I still haven't submitted that expenses claim. The misgivings I had were of two types, both of them ineradicable. The first and the simplest was the encounter with everyday injustice: by all means the traffic cops were Jews but so, it turned out, were the colonists and ethnic cleansers and even the torturers. It was Jewish leftist friends who insisted that I go and see towns and villages under occupation, and sit down with Palestinian Arabs who were living under house arrest—if they were lucky—or who were squatting in the ruins of their demolished homes if they were less fortunate. In Ramallah I spent the day with the beguiling Raimonda Tawil, confined to her home for committing no known crime save that of expressing her opinions. (For some reason, what I most remember is a sudden exclamation from her very restrained and respectable husband, a manager of the local bank: 'I would prefer living under a Bedouin muktar to another day of Israeli rule!' He had obviously spent some time thinking about the most revolting possible Arab alternative.) In Jerusalem I visited the Tutungi family, who could produce title deeds going back generations but who were being evicted from their apartment in the old city to make way for an expansion of the Jewish quarter. Jerusalem: that place of blood since remote antiquity. Jerusalem, over which the British and French and Russians had fought a foul war in the Crimea, and in the mid-nineteenth century, on the matter of which Christian Church could command the keys to some 'holy sepulcher.' Jerusalem, where the anti-Semite Balfour had tried to bribe the Jews with the territory of another people in order to seduce them from Bolshevism and continue the diplomacy of the Great War. Jerusalem: that pest-house in whose environs all zealots hope that an even greater and final war can be provoked. It certainly made a warped appeal to my sense of history.”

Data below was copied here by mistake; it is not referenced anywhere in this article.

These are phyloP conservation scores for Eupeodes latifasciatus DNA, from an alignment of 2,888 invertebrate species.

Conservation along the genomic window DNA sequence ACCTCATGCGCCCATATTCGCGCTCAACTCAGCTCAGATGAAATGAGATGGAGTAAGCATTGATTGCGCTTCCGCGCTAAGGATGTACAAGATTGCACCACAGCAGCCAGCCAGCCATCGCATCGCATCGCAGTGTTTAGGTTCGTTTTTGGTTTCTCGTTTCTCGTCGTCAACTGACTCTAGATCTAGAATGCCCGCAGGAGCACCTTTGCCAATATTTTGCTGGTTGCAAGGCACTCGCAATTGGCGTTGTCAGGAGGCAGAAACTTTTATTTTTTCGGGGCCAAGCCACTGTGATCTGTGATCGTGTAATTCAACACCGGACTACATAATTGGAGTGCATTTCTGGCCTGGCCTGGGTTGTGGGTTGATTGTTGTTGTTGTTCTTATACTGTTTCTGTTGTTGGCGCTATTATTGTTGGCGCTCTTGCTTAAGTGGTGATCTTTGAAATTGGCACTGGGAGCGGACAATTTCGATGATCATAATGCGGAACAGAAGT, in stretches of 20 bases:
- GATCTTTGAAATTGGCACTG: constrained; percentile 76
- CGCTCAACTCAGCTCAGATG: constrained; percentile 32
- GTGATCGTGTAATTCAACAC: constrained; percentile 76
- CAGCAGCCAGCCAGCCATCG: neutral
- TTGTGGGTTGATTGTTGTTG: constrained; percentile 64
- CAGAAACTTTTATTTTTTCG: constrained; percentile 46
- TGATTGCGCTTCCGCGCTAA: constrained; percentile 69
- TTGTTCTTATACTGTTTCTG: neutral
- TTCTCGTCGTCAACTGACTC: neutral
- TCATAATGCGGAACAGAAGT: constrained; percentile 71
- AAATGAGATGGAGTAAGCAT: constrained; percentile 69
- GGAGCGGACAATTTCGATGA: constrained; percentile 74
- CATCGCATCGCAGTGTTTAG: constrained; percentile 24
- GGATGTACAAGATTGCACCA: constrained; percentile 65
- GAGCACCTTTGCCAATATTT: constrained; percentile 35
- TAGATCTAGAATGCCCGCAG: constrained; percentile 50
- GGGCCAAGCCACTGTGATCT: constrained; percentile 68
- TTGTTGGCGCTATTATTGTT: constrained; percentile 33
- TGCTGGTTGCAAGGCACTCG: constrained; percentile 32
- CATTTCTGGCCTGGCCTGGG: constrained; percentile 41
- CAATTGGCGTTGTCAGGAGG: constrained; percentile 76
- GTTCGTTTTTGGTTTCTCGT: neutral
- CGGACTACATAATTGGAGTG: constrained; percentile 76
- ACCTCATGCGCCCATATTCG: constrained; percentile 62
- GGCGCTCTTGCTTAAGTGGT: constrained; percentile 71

Christopher Hitchens, Hitch 22: A Memoir